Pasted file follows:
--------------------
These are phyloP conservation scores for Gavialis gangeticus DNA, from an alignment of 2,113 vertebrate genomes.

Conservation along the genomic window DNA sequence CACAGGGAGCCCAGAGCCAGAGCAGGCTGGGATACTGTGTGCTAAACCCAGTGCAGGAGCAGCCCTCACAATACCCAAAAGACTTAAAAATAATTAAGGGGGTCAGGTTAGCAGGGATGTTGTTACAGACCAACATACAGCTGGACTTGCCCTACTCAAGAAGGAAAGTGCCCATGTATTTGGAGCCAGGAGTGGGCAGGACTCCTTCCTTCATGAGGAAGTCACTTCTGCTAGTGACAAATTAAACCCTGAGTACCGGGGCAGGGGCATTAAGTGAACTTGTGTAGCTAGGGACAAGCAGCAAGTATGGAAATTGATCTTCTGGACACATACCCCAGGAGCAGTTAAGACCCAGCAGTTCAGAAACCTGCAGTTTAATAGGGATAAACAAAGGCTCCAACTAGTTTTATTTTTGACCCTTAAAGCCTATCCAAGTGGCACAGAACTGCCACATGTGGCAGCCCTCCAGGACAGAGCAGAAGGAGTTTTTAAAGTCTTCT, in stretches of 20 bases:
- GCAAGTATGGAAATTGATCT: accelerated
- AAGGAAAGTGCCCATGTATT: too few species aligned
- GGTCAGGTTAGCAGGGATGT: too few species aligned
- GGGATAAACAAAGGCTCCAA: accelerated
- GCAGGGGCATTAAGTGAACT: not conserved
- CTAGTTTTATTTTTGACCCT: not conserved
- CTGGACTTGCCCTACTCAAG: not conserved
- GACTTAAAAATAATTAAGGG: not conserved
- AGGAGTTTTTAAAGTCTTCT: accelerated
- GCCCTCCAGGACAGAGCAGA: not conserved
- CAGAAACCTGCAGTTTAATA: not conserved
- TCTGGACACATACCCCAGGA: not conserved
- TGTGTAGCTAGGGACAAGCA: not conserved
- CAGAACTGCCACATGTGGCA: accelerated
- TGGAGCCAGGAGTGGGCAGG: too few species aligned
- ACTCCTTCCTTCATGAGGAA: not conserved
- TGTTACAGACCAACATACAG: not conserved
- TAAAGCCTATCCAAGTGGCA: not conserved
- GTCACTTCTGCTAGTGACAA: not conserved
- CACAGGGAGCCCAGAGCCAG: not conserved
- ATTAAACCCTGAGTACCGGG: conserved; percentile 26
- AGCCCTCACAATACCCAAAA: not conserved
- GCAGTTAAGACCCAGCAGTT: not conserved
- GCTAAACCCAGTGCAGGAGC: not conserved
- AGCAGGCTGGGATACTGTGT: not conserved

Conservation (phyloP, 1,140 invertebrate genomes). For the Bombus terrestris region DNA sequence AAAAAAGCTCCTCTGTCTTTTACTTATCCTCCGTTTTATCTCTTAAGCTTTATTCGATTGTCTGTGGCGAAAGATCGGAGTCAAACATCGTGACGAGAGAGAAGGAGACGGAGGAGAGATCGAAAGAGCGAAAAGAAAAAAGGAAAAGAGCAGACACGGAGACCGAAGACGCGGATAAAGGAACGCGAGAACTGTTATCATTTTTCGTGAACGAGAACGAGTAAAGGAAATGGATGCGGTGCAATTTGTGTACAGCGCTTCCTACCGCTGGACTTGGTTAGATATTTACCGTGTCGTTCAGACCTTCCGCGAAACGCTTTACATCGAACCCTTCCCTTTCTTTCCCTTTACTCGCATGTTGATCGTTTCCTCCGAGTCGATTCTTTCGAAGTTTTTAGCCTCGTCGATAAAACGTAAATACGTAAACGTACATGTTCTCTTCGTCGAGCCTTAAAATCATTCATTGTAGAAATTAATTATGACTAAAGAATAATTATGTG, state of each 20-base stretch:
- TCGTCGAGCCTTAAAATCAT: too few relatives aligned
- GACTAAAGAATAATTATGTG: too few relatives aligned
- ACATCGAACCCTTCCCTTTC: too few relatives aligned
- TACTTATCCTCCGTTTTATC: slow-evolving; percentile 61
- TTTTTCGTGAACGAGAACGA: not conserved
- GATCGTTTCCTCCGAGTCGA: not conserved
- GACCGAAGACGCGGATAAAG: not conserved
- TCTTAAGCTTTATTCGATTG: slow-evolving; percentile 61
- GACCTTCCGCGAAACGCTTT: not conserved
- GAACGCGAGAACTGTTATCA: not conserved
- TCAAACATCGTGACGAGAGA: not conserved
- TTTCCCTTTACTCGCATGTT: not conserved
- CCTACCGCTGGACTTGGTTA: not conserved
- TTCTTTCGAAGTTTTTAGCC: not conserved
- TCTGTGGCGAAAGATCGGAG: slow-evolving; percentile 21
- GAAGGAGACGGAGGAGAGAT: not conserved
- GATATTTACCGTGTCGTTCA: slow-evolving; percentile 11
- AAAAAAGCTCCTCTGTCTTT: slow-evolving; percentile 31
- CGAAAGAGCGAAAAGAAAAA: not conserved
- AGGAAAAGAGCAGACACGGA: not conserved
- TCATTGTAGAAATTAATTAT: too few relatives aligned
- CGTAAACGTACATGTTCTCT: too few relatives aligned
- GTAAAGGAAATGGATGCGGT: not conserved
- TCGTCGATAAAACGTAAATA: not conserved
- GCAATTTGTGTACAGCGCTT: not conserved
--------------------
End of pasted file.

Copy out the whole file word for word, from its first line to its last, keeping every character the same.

These are phyloP conservation scores for Gavialis gangeticus DNA, from an alignment of 2,113 vertebrate genomes.

Conservation along the genomic window DNA sequence CACAGGGAGCCCAGAGCCAGAGCAGGCTGGGATACTGTGTGCTAAACCCAGTGCAGGAGCAGCCCTCACAATACCCAAAAGACTTAAAAATAATTAAGGGGGTCAGGTTAGCAGGGATGTTGTTACAGACCAACATACAGCTGGACTTGCCCTACTCAAGAAGGAAAGTGCCCATGTATTTGGAGCCAGGAGTGGGCAGGACTCCTTCCTTCATGAGGAAGTCACTTCTGCTAGTGACAAATTAAACCCTGAGTACCGGGGCAGGGGCATTAAGTGAACTTGTGTAGCTAGGGACAAGCAGCAAGTATGGAAATTGATCTTCTGGACACATACCCCAGGAGCAGTTAAGACCCAGCAGTTCAGAAACCTGCAGTTTAATAGGGATAAACAAAGGCTCCAACTAGTTTTATTTTTGACCCTTAAAGCCTATCCAAGTGGCACAGAACTGCCACATGTGGCAGCCCTCCAGGACAGAGCAGAAGGAGTTTTTAAAGTCTTCT, in stretches of 20 bases:
- GCAAGTATGGAAATTGATCT: accelerated
- AAGGAAAGTGCCCATGTATT: too few species aligned
- GGTCAGGTTAGCAGGGATGT: too few species aligned
- GGGATAAACAAAGGCTCCAA: accelerated
- GCAGGGGCATTAAGTGAACT: not conserved
- CTAGTTTTATTTTTGACCCT: not conserved
- CTGGACTTGCCCTACTCAAG: not conserved
- GACTTAAAAATAATTAAGGG: not conserved
- AGGAGTTTTTAAAGTCTTCT: accelerated
- GCCCTCCAGGACAGAGCAGA: not conserved
- CAGAAACCTGCAGTTTAATA: not conserved
- TCTGGACACATACCCCAGGA: not conserved
- TGTGTAGCTAGGGACAAGCA: not conserved
- CAGAACTGCCACATGTGGCA: accelerated
- TGGAGCCAGGAGTGGGCAGG: too few species aligned
- ACTCCTTCCTTCATGAGGAA: not conserved
- TGTTACAGACCAACATACAG: not conserved
- TAAAGCCTATCCAAGTGGCA: not conserved
- GTCACTTCTGCTAGTGACAA: not conserved
- CACAGGGAGCCCAGAGCCAG: not conserved
- ATTAAACCCTGAGTACCGGG: conserved; percentile 26
- AGCCCTCACAATACCCAAAA: not conserved
- GCAGTTAAGACCCAGCAGTT: not conserved
- GCTAAACCCAGTGCAGGAGC: not conserved
- AGCAGGCTGGGATACTGTGT: not conserved

Conservation (phyloP, 1,140 invertebrate genomes). For the Bombus terrestris region DNA sequence AAAAAAGCTCCTCTGTCTTTTACTTATCCTCCGTTTTATCTCTTAAGCTTTATTCGATTGTCTGTGGCGAAAGATCGGAGTCAAACATCGTGACGAGAGAGAAGGAGACGGAGGAGAGATCGAAAGAGCGAAAAGAAAAAAGGAAAAGAGCAGACACGGAGACCGAAGACGCGGATAAAGGAACGCGAGAACTGTTATCATTTTTCGTGAACGAGAACGAGTAAAGGAAATGGATGCGGTGCAATTTGTGTACAGCGCTTCCTACCGCTGGACTTGGTTAGATATTTACCGTGTCGTTCAGACCTTCCGCGAAACGCTTTACATCGAACCCTTCCCTTTCTTTCCCTTTACTCGCATGTTGATCGTTTCCTCCGAGTCGATTCTTTCGAAGTTTTTAGCCTCGTCGATAAAACGTAAATACGTAAACGTACATGTTCTCTTCGTCGAGCCTTAAAATCATTCATTGTAGAAATTAATTATGACTAAAGAATAATTATGTG, state of each 20-base stretch:
- TCGTCGAGCCTTAAAATCAT: too few relatives aligned
- GACTAAAGAATAATTATGTG: too few relatives aligned
- ACATCGAACCCTTCCCTTTC: too few relatives aligned
- TACTTATCCTCCGTTTTATC: slow-evolving; percentile 61
- TTTTTCGTGAACGAGAACGA: not conserved
- GATCGTTTCCTCCGAGTCGA: not conserved
- GACCGAAGACGCGGATAAAG: not conserved
- TCTTAAGCTTTATTCGATTG: slow-evolving; percentile 61
- GACCTTCCGCGAAACGCTTT: not conserved
- GAACGCGAGAACTGTTATCA: not conserved
- TCAAACATCGTGACGAGAGA: not conserved
- TTTCCCTTTACTCGCATGTT: not conserved
- CCTACCGCTGGACTTGGTTA: not conserved
- TTCTTTCGAAGTTTTTAGCC: not conserved
- TCTGTGGCGAAAGATCGGAG: slow-evolving; percentile 21
- GAAGGAGACGGAGGAGAGAT: not conserved
- GATATTTACCGTGTCGTTCA: slow-evolving; percentile 11
- AAAAAAGCTCCTCTGTCTTT: slow-evolving; percentile 31
- CGAAAGAGCGAAAAGAAAAA: not conserved
- AGGAAAAGAGCAGACACGGA: not conserved
- TCATTGTAGAAATTAATTAT: too few relatives aligned
- CGTAAACGTACATGTTCTCT: too few relatives aligned
- GTAAAGGAAATGGATGCGGT: not conserved
- TCGTCGATAAAACGTAAATA: not conserved
- GCAATTTGTGTACAGCGCTT: not conserved